Agriculture

State of the State: Nebraska

Halfway through his four-year term, Governor Pete Ricketts recently delivered his State of the State address in Lincoln, Nebraska. He focused heavily on the need to increase government efficiency, cut spending, balance the state’s budget and deliver tax relief to all Cornhuskers. The state is facing a revenue shortage largely due to reduced tax receipts from farm revenue, but the governor promised with a little “Nebraska grit” the state will continue its successful trajectory.

The 49-member unicameral Nebraska Legislature is the smallest state legislative body in the nation, and the governor seems intent on making the entire state government structure as small as possible. Ricketts discussed combining various agencies to eliminate redundancy, such as the Division of Veterans Homes with the Nebraska Department of Veterans Affairs. He also touted the success of several agencies significantly reducing wait time for their services, which resulted in saving the state millions of dollars. Similarly, the governor wants to rid Nebraska of unnecessary occupational licensing regulations, which create onerous barriers to work in certain professions.

I know that unnecessary regulations hamper job growth. This year, we need to continue to get rid of unnecessary regulations to empower everyone from car sales people, barbers and cosmetologists to audiologists and massage therapists. We’re going to help people who want to work in these professions get to work more quickly. 

In terms of the state budget, revenues were $95 million below forecast of last fiscal year and $172 million below forecast for the current fiscal year. Much of this is due to lower farm income, as agriculture continues to be one of the largest sectors in the Nebraska economy. Governor Ricketts declared he will balance the budget in a responsible manner while prioritizing education, children and family services, public safety and infrastructure. His budget recommendation for the upcoming biennium was informed by several principles, including addressing the revenue gap without increasing taxes and maintaining around $500 million in the cash reserve. Ricketts emphasized the need to control spending before moving forward with tax reform.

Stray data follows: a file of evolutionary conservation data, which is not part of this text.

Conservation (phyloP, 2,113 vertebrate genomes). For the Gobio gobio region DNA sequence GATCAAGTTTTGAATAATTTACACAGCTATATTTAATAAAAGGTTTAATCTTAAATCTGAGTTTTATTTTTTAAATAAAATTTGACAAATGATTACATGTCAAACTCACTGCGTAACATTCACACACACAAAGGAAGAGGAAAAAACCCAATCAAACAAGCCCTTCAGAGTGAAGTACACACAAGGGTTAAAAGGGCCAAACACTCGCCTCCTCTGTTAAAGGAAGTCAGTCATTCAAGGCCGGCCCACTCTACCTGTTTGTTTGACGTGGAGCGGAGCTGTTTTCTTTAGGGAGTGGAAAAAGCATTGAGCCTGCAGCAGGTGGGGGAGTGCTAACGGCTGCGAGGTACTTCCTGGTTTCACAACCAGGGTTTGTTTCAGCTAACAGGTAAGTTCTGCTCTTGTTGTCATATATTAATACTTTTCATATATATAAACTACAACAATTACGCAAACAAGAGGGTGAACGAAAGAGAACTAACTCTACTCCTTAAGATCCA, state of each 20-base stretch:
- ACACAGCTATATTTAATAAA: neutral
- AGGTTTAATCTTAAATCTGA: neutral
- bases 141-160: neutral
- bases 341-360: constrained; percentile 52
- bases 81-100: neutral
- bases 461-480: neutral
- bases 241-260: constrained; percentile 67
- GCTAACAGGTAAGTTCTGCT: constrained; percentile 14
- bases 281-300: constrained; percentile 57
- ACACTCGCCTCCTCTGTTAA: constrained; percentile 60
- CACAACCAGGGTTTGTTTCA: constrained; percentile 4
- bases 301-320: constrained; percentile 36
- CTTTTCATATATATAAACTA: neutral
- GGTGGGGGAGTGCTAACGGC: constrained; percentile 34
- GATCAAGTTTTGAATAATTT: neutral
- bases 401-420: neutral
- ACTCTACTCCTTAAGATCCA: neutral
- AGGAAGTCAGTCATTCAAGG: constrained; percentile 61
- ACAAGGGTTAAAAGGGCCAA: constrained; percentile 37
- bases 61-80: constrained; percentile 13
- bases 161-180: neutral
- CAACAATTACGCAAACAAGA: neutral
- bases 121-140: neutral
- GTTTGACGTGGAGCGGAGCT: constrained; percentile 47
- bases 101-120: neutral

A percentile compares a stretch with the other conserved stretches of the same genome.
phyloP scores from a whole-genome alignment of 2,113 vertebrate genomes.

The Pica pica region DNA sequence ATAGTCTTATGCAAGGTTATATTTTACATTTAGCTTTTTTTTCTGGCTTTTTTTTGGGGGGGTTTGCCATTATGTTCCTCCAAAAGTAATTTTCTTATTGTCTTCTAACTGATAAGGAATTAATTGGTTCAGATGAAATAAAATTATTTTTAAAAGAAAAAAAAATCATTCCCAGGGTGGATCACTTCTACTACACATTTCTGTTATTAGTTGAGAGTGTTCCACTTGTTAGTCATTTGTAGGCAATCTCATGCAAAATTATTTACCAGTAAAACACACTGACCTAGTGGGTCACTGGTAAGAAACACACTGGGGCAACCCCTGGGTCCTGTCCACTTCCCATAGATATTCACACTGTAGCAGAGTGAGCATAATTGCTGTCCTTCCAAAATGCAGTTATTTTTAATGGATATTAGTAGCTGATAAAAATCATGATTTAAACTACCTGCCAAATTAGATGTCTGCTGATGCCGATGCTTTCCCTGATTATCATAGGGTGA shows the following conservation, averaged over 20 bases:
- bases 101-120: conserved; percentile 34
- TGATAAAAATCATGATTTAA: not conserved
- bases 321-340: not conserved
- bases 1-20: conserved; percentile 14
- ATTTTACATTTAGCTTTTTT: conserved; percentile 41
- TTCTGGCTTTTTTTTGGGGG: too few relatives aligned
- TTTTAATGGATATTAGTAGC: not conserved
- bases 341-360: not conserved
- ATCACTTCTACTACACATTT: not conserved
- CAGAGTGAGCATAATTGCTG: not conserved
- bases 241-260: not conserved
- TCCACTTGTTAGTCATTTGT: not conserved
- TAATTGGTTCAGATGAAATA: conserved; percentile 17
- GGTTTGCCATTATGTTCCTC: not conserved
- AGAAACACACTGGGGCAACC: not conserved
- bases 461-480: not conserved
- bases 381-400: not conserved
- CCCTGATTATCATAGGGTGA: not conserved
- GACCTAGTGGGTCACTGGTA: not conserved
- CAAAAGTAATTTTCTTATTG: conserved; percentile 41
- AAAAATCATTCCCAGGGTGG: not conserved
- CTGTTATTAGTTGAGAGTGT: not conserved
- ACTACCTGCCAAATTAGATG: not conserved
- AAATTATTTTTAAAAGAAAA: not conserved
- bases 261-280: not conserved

Governor Ricketts bemoaned the fact property taxes have been so harmful for Nebraskans, particularly farmers. He noted, “Between 2003 and 2013, property taxes on farmers and ranchers rose by 137 percent.” He suggested valuing agricultural property based on income potential, which is the system in nearly all nearby Midwestern states, to ensure property taxes are reasonable based on income derived from farmland. Ricketts also discussed reducing personal income taxes, as Nebraska has one of the highest top rates in the region. His proposal includes reducing the top rate by one-tenth of one percent per year, starting in 2020, until the rate is under 6 percent. The reduction each year would only materialize if revenue growth exceeds 3.5 percent. Ricketts emphasized this is not a tax break for the rich, as the top personal income tax rate in Nebraska kicks in at $29,831 for a single filer and $59,661 for married couples. Importantly, he pointed to the need to control spending before reducing taxes:

Detractors of this tax relief will point to states that reduced taxes before reducing spending and then struggled to catch up.  That’s not how we do things here.  We are controlling spending first.  That is responsible budgeting and responsible tax relief—it’s the Nebraska way.

His focus on pro-growth fiscal reforms that will make Nebraska more economically competitively place Governor Ricketts in the running for our annual “best of the best” competition, the results of which will be announced once all governors have given their speeches. As he enthusiastically noted, 2017 presents an “opportunity to demonstrate what a little Nebraska grit and a free economy have to offer.”

 


In Depth: Agriculture

In a 1787 letter to George Washington, Thomas Jefferson wrote that “[a]griculture is our wisest pursuit, because it will in the end contribute most to real wealth, good morals and happiness.” Agriculture, perhaps more so than any other vocation or enterprise, is indelibly American. Defined as the cultivation of plants, …

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